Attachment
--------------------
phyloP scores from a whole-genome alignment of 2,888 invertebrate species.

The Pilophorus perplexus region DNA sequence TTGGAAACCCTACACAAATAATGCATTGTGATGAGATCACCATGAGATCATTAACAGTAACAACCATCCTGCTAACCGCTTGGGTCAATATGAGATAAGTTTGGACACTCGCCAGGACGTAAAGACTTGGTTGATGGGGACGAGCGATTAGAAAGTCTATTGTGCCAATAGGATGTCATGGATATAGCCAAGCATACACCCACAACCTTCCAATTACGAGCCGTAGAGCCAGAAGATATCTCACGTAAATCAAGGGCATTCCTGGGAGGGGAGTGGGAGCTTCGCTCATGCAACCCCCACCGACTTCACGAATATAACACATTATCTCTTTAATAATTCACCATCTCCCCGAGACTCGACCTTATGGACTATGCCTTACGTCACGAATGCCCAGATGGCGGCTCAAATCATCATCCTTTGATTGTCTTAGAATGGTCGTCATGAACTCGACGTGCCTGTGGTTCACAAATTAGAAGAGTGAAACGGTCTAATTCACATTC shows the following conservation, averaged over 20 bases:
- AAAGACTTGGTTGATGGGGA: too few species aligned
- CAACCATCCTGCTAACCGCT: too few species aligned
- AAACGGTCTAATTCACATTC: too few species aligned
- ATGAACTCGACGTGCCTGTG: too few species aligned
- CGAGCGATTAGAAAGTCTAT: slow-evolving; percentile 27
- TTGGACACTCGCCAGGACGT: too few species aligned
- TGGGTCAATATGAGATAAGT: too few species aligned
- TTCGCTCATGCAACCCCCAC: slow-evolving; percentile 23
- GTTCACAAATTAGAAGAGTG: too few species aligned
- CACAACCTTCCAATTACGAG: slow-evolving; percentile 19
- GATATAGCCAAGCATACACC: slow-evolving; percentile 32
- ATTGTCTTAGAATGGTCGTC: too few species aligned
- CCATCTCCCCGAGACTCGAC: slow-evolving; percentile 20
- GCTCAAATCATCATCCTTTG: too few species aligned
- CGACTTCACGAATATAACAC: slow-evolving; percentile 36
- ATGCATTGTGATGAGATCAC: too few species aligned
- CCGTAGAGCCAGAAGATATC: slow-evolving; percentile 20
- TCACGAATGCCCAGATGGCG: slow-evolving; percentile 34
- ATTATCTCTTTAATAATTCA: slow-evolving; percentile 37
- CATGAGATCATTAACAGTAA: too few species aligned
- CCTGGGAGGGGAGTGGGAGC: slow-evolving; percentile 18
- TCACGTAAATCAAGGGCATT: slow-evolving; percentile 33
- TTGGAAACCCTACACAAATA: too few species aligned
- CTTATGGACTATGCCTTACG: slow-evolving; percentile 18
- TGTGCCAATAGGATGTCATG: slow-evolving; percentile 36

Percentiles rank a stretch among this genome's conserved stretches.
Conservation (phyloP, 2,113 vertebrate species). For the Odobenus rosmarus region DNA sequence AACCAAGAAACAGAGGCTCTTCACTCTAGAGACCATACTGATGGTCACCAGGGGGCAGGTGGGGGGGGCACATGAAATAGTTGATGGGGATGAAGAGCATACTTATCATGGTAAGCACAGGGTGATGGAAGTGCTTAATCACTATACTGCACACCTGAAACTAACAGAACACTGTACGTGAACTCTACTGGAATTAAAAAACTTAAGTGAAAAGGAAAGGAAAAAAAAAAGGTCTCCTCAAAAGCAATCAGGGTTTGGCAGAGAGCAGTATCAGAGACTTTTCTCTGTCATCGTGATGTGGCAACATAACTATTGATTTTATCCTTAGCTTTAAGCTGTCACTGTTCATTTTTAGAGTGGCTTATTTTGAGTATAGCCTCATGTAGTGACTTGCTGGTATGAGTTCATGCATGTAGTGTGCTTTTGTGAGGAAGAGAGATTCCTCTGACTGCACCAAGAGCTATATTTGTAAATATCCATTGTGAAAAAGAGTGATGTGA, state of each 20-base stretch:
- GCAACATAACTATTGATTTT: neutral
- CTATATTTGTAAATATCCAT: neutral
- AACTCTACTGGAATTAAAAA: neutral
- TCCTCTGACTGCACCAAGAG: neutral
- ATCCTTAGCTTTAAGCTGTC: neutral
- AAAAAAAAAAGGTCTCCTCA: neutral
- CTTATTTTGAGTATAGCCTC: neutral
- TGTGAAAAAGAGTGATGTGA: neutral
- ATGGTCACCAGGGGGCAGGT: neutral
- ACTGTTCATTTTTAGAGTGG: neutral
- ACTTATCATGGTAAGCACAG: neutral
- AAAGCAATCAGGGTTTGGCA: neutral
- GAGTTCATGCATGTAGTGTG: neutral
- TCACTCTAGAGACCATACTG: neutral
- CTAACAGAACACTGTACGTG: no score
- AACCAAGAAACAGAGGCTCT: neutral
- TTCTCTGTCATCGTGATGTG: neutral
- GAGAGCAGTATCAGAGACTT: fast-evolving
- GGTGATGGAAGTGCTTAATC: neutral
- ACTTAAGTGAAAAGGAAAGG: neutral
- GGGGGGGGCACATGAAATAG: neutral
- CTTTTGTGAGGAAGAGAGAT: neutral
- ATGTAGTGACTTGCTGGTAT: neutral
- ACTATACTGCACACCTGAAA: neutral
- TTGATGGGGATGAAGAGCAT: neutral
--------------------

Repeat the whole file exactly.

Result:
phyloP scores from a whole-genome alignment of 2,888 invertebrate species.

The Pilophorus perplexus region DNA sequence TTGGAAACCCTACACAAATAATGCATTGTGATGAGATCACCATGAGATCATTAACAGTAACAACCATCCTGCTAACCGCTTGGGTCAATATGAGATAAGTTTGGACACTCGCCAGGACGTAAAGACTTGGTTGATGGGGACGAGCGATTAGAAAGTCTATTGTGCCAATAGGATGTCATGGATATAGCCAAGCATACACCCACAACCTTCCAATTACGAGCCGTAGAGCCAGAAGATATCTCACGTAAATCAAGGGCATTCCTGGGAGGGGAGTGGGAGCTTCGCTCATGCAACCCCCACCGACTTCACGAATATAACACATTATCTCTTTAATAATTCACCATCTCCCCGAGACTCGACCTTATGGACTATGCCTTACGTCACGAATGCCCAGATGGCGGCTCAAATCATCATCCTTTGATTGTCTTAGAATGGTCGTCATGAACTCGACGTGCCTGTGGTTCACAAATTAGAAGAGTGAAACGGTCTAATTCACATTC shows the following conservation, averaged over 20 bases:
- AAAGACTTGGTTGATGGGGA: too few species aligned
- CAACCATCCTGCTAACCGCT: too few species aligned
- AAACGGTCTAATTCACATTC: too few species aligned
- ATGAACTCGACGTGCCTGTG: too few species aligned
- CGAGCGATTAGAAAGTCTAT: slow-evolving; percentile 27
- TTGGACACTCGCCAGGACGT: too few species aligned
- TGGGTCAATATGAGATAAGT: too few species aligned
- TTCGCTCATGCAACCCCCAC: slow-evolving; percentile 23
- GTTCACAAATTAGAAGAGTG: too few species aligned
- CACAACCTTCCAATTACGAG: slow-evolving; percentile 19
- GATATAGCCAAGCATACACC: slow-evolving; percentile 32
- ATTGTCTTAGAATGGTCGTC: too few species aligned
- CCATCTCCCCGAGACTCGAC: slow-evolving; percentile 20
- GCTCAAATCATCATCCTTTG: too few species aligned
- CGACTTCACGAATATAACAC: slow-evolving; percentile 36
- ATGCATTGTGATGAGATCAC: too few species aligned
- CCGTAGAGCCAGAAGATATC: slow-evolving; percentile 20
- TCACGAATGCCCAGATGGCG: slow-evolving; percentile 34
- ATTATCTCTTTAATAATTCA: slow-evolving; percentile 37
- CATGAGATCATTAACAGTAA: too few species aligned
- CCTGGGAGGGGAGTGGGAGC: slow-evolving; percentile 18
- TCACGTAAATCAAGGGCATT: slow-evolving; percentile 33
- TTGGAAACCCTACACAAATA: too few species aligned
- CTTATGGACTATGCCTTACG: slow-evolving; percentile 18
- TGTGCCAATAGGATGTCATG: slow-evolving; percentile 36

Percentiles rank a stretch among this genome's conserved stretches.
Conservation (phyloP, 2,113 vertebrate species). For the Odobenus rosmarus region DNA sequence AACCAAGAAACAGAGGCTCTTCACTCTAGAGACCATACTGATGGTCACCAGGGGGCAGGTGGGGGGGGCACATGAAATAGTTGATGGGGATGAAGAGCATACTTATCATGGTAAGCACAGGGTGATGGAAGTGCTTAATCACTATACTGCACACCTGAAACTAACAGAACACTGTACGTGAACTCTACTGGAATTAAAAAACTTAAGTGAAAAGGAAAGGAAAAAAAAAAGGTCTCCTCAAAAGCAATCAGGGTTTGGCAGAGAGCAGTATCAGAGACTTTTCTCTGTCATCGTGATGTGGCAACATAACTATTGATTTTATCCTTAGCTTTAAGCTGTCACTGTTCATTTTTAGAGTGGCTTATTTTGAGTATAGCCTCATGTAGTGACTTGCTGGTATGAGTTCATGCATGTAGTGTGCTTTTGTGAGGAAGAGAGATTCCTCTGACTGCACCAAGAGCTATATTTGTAAATATCCATTGTGAAAAAGAGTGATGTGA, state of each 20-base stretch:
- GCAACATAACTATTGATTTT: neutral
- CTATATTTGTAAATATCCAT: neutral
- AACTCTACTGGAATTAAAAA: neutral
- TCCTCTGACTGCACCAAGAG: neutral
- ATCCTTAGCTTTAAGCTGTC: neutral
- AAAAAAAAAAGGTCTCCTCA: neutral
- CTTATTTTGAGTATAGCCTC: neutral
- TGTGAAAAAGAGTGATGTGA: neutral
- ATGGTCACCAGGGGGCAGGT: neutral
- ACTGTTCATTTTTAGAGTGG: neutral
- ACTTATCATGGTAAGCACAG: neutral
- AAAGCAATCAGGGTTTGGCA: neutral
- GAGTTCATGCATGTAGTGTG: neutral
- TCACTCTAGAGACCATACTG: neutral
- CTAACAGAACACTGTACGTG: no score
- AACCAAGAAACAGAGGCTCT: neutral
- TTCTCTGTCATCGTGATGTG: neutral
- GAGAGCAGTATCAGAGACTT: fast-evolving
- GGTGATGGAAGTGCTTAATC: neutral
- ACTTAAGTGAAAAGGAAAGG: neutral
- GGGGGGGGCACATGAAATAG: neutral
- CTTTTGTGAGGAAGAGAGAT: neutral
- ATGTAGTGACTTGCTGGTAT: neutral
- ACTATACTGCACACCTGAAA: neutral
- TTGATGGGGATGAAGAGCAT: neutral